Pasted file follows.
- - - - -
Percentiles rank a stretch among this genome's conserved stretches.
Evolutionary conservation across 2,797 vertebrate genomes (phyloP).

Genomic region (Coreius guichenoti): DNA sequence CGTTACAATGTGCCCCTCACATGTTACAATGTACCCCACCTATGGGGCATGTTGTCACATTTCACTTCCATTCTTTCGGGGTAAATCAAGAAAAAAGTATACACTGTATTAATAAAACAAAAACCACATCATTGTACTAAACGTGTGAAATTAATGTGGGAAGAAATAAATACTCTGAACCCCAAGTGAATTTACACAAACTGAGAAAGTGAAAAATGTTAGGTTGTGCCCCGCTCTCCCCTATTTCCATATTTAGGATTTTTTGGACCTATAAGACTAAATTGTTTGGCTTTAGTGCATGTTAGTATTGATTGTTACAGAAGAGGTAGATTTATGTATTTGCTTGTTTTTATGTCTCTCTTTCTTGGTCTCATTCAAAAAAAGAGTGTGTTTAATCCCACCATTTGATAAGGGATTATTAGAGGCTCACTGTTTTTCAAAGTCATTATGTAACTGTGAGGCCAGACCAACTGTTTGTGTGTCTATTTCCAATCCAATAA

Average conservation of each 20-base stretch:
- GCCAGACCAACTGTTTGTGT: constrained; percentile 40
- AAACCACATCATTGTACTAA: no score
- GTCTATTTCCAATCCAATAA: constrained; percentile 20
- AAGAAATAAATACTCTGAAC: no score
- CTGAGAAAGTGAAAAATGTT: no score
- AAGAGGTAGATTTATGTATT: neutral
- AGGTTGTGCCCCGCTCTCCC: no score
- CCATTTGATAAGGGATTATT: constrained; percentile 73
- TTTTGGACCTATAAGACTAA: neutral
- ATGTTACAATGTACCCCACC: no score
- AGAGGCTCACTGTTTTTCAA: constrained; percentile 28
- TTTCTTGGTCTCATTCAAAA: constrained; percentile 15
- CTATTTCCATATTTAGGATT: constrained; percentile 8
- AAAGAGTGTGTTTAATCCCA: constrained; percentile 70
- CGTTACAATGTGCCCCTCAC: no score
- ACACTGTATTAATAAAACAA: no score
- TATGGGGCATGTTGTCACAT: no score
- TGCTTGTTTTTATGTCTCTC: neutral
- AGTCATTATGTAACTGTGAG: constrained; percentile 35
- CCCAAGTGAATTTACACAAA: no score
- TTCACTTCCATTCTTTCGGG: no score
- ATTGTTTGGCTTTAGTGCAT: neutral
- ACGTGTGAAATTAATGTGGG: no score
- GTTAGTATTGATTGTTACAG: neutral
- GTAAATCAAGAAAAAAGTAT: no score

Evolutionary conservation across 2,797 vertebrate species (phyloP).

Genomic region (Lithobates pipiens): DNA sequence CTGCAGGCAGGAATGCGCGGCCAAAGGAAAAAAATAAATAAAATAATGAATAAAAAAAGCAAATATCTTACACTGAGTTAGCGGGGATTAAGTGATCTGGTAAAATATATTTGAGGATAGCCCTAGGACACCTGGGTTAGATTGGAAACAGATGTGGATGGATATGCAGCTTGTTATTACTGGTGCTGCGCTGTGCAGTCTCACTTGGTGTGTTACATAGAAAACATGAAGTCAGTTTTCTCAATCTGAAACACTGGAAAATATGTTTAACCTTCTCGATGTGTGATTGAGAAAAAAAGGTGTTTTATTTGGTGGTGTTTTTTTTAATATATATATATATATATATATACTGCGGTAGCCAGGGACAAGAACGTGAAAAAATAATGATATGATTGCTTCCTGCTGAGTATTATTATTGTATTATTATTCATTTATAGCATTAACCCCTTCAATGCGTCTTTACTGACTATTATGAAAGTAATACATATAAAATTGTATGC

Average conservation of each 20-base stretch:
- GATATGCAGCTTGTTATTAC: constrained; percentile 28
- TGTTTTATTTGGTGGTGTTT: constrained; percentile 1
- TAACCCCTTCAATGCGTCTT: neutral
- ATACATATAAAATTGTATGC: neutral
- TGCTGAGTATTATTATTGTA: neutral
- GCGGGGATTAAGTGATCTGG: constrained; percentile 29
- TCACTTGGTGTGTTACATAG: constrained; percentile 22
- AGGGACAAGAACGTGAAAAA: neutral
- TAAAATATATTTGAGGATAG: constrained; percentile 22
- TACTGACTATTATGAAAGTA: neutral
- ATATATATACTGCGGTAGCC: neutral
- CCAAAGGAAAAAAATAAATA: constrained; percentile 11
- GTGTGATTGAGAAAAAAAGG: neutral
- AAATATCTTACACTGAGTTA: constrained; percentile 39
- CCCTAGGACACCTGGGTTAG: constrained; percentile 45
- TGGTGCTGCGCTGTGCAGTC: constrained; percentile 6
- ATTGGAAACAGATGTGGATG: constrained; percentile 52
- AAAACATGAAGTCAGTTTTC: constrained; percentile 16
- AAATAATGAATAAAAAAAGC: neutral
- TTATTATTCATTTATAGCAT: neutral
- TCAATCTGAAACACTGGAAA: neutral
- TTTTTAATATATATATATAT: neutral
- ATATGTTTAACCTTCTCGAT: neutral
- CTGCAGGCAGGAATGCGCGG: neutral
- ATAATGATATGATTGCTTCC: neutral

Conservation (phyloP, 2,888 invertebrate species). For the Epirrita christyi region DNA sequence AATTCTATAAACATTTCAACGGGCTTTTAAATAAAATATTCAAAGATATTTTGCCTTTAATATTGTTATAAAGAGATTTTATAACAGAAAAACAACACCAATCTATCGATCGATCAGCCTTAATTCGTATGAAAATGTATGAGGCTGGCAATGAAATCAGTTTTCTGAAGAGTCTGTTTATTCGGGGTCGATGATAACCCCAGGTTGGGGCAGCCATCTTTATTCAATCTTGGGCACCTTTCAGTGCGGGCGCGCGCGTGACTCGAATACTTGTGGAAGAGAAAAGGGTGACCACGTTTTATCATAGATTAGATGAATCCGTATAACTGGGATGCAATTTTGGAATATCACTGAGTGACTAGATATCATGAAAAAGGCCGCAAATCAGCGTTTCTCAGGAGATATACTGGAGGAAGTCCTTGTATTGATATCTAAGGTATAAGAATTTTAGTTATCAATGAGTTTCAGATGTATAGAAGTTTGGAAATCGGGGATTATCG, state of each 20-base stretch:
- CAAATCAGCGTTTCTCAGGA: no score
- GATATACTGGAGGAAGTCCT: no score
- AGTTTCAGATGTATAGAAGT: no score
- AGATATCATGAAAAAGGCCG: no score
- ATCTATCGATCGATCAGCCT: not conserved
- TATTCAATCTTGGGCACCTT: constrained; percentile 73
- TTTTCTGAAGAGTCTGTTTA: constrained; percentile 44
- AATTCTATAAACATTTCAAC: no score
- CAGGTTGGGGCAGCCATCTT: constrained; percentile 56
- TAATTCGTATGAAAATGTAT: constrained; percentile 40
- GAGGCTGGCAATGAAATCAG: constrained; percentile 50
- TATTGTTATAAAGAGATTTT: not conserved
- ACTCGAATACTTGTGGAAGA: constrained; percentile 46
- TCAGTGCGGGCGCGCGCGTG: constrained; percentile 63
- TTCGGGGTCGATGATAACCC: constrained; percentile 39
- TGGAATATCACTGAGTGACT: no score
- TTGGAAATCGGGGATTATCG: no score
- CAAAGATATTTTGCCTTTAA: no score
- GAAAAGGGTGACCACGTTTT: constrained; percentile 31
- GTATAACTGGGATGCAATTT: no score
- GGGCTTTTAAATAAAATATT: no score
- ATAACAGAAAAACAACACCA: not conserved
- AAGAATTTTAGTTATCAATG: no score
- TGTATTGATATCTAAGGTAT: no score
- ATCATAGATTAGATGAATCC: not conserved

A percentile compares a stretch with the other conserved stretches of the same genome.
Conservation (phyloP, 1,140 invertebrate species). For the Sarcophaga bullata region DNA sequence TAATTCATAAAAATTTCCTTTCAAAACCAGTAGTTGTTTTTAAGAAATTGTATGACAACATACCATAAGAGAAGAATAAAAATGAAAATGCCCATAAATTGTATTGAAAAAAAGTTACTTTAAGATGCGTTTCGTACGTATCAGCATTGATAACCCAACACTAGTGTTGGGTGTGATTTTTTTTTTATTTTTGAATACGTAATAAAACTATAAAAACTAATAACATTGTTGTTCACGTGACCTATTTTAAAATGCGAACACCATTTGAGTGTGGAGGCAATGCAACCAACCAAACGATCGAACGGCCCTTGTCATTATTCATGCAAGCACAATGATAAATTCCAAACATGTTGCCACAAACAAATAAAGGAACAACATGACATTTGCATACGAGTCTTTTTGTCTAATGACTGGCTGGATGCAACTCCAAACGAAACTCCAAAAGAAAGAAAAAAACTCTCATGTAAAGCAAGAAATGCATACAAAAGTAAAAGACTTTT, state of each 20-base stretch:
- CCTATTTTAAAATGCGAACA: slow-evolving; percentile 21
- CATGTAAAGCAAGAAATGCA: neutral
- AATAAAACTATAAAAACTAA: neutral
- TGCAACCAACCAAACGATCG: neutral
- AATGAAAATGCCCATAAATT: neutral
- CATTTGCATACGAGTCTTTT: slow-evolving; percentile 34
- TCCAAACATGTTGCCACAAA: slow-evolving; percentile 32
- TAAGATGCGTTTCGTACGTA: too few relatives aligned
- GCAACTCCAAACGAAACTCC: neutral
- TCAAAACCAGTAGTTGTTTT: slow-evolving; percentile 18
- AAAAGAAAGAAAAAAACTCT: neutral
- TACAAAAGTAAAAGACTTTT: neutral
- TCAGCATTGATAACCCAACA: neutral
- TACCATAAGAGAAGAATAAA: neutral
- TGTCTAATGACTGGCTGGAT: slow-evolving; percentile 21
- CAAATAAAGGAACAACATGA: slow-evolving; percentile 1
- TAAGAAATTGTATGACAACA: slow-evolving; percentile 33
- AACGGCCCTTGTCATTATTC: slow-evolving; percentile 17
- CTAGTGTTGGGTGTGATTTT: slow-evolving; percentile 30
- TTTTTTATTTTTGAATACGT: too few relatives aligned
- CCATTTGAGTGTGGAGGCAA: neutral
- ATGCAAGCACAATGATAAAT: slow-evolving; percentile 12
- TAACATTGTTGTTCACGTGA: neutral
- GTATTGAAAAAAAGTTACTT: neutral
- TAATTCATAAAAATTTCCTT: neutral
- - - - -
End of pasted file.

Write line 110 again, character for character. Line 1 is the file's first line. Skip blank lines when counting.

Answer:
- TAATTCATAAAAATTTCCTT: neutral